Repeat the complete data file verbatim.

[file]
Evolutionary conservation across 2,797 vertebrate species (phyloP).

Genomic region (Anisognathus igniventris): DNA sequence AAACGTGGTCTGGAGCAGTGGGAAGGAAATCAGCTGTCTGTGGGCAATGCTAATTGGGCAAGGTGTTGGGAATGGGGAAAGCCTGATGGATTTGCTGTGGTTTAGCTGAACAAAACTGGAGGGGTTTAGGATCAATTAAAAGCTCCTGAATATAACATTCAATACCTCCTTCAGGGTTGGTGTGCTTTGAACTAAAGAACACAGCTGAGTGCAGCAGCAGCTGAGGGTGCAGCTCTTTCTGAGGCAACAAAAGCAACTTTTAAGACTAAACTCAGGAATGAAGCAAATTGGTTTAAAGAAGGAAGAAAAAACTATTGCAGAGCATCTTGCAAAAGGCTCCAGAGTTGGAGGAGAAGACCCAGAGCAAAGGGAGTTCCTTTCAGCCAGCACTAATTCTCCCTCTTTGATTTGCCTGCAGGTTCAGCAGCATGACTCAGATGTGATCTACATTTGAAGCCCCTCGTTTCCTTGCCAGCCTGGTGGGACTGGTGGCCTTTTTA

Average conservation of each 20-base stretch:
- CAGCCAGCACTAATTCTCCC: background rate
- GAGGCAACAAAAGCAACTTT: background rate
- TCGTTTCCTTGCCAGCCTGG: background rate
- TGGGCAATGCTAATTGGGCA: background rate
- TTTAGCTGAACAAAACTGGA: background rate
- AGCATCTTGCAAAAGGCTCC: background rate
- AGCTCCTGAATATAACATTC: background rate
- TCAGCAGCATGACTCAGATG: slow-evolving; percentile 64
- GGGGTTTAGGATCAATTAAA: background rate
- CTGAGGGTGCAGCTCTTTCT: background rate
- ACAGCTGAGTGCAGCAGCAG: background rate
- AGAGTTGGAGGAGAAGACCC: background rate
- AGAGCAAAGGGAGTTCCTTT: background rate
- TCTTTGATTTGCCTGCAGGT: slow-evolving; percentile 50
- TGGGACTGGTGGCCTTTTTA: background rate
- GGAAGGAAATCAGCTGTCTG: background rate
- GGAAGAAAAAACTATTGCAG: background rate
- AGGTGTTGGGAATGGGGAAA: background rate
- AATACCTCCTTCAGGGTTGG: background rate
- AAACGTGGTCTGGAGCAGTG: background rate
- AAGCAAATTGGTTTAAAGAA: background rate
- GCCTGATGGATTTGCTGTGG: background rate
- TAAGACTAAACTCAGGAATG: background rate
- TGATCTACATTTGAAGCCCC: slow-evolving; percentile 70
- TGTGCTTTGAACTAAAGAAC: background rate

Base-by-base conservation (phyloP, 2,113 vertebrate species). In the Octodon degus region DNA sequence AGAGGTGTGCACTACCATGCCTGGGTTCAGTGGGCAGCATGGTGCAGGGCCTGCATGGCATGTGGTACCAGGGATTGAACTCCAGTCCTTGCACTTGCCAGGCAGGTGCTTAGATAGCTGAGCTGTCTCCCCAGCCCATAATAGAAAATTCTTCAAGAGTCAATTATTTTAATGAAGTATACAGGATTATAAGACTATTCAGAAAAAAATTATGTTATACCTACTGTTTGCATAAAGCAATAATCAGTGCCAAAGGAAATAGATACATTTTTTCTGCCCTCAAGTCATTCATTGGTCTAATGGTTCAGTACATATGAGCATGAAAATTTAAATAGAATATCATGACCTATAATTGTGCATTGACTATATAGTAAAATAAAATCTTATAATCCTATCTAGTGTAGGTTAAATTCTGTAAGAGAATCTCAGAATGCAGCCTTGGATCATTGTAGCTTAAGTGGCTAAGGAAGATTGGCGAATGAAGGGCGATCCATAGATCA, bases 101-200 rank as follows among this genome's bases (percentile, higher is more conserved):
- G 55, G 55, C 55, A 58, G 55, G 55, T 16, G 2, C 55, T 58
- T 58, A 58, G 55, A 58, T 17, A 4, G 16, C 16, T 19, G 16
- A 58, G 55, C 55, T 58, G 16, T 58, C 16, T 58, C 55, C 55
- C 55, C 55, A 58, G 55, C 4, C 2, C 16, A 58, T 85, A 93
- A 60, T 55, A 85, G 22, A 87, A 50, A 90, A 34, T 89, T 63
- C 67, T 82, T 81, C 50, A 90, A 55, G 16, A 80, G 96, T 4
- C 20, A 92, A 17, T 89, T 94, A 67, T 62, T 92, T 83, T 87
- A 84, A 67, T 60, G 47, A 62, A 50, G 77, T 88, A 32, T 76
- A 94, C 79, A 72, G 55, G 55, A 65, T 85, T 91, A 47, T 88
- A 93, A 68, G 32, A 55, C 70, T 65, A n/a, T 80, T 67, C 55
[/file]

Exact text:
Evolutionary conservation across 2,797 vertebrate species (phyloP).

Genomic region (Anisognathus igniventris): DNA sequence AAACGTGGTCTGGAGCAGTGGGAAGGAAATCAGCTGTCTGTGGGCAATGCTAATTGGGCAAGGTGTTGGGAATGGGGAAAGCCTGATGGATTTGCTGTGGTTTAGCTGAACAAAACTGGAGGGGTTTAGGATCAATTAAAAGCTCCTGAATATAACATTCAATACCTCCTTCAGGGTTGGTGTGCTTTGAACTAAAGAACACAGCTGAGTGCAGCAGCAGCTGAGGGTGCAGCTCTTTCTGAGGCAACAAAAGCAACTTTTAAGACTAAACTCAGGAATGAAGCAAATTGGTTTAAAGAAGGAAGAAAAAACTATTGCAGAGCATCTTGCAAAAGGCTCCAGAGTTGGAGGAGAAGACCCAGAGCAAAGGGAGTTCCTTTCAGCCAGCACTAATTCTCCCTCTTTGATTTGCCTGCAGGTTCAGCAGCATGACTCAGATGTGATCTACATTTGAAGCCCCTCGTTTCCTTGCCAGCCTGGTGGGACTGGTGGCCTTTTTA

Average conservation of each 20-base stretch:
- CAGCCAGCACTAATTCTCCC: background rate
- GAGGCAACAAAAGCAACTTT: background rate
- TCGTTTCCTTGCCAGCCTGG: background rate
- TGGGCAATGCTAATTGGGCA: background rate
- TTTAGCTGAACAAAACTGGA: background rate
- AGCATCTTGCAAAAGGCTCC: background rate
- AGCTCCTGAATATAACATTC: background rate
- TCAGCAGCATGACTCAGATG: slow-evolving; percentile 64
- GGGGTTTAGGATCAATTAAA: background rate
- CTGAGGGTGCAGCTCTTTCT: background rate
- ACAGCTGAGTGCAGCAGCAG: background rate
- AGAGTTGGAGGAGAAGACCC: background rate
- AGAGCAAAGGGAGTTCCTTT: background rate
- TCTTTGATTTGCCTGCAGGT: slow-evolving; percentile 50
- TGGGACTGGTGGCCTTTTTA: background rate
- GGAAGGAAATCAGCTGTCTG: background rate
- GGAAGAAAAAACTATTGCAG: background rate
- AGGTGTTGGGAATGGGGAAA: background rate
- AATACCTCCTTCAGGGTTGG: background rate
- AAACGTGGTCTGGAGCAGTG: background rate
- AAGCAAATTGGTTTAAAGAA: background rate
- GCCTGATGGATTTGCTGTGG: background rate
- TAAGACTAAACTCAGGAATG: background rate
- TGATCTACATTTGAAGCCCC: slow-evolving; percentile 70
- TGTGCTTTGAACTAAAGAAC: background rate

Base-by-base conservation (phyloP, 2,113 vertebrate species). In the Octodon degus region DNA sequence AGAGGTGTGCACTACCATGCCTGGGTTCAGTGGGCAGCATGGTGCAGGGCCTGCATGGCATGTGGTACCAGGGATTGAACTCCAGTCCTTGCACTTGCCAGGCAGGTGCTTAGATAGCTGAGCTGTCTCCCCAGCCCATAATAGAAAATTCTTCAAGAGTCAATTATTTTAATGAAGTATACAGGATTATAAGACTATTCAGAAAAAAATTATGTTATACCTACTGTTTGCATAAAGCAATAATCAGTGCCAAAGGAAATAGATACATTTTTTCTGCCCTCAAGTCATTCATTGGTCTAATGGTTCAGTACATATGAGCATGAAAATTTAAATAGAATATCATGACCTATAATTGTGCATTGACTATATAGTAAAATAAAATCTTATAATCCTATCTAGTGTAGGTTAAATTCTGTAAGAGAATCTCAGAATGCAGCCTTGGATCATTGTAGCTTAAGTGGCTAAGGAAGATTGGCGAATGAAGGGCGATCCATAGATCA, bases 101-200 rank as follows among this genome's bases (percentile, higher is more conserved):
- G 55, G 55, C 55, A 58, G 55, G 55, T 16, G 2, C 55, T 58
- T 58, A 58, G 55, A 58, T 17, A 4, G 16, C 16, T 19, G 16
- A 58, G 55, C 55, T 58, G 16, T 58, C 16, T 58, C 55, C 55
- C 55, C 55, A 58, G 55, C 4, C 2, C 16, A 58, T 85, A 93
- A 60, T 55, A 85, G 22, A 87, A 50, A 90, A 34, T 89, T 63
- C 67, T 82, T 81, C 50, A 90, A 55, G 16, A 80, G 96, T 4
- C 20, A 92, A 17, T 89, T 94, A 67, T 62, T 92, T 83, T 87
- A 84, A 67, T 60, G 47, A 62, A 50, G 77, T 88, A 32, T 76
- A 94, C 79, A 72, G 55, G 55, A 65, T 85, T 91, A 47, T 88
- A 93, A 68, G 32, A 55, C 70, T 65, A n/a, T 80, T 67, C 55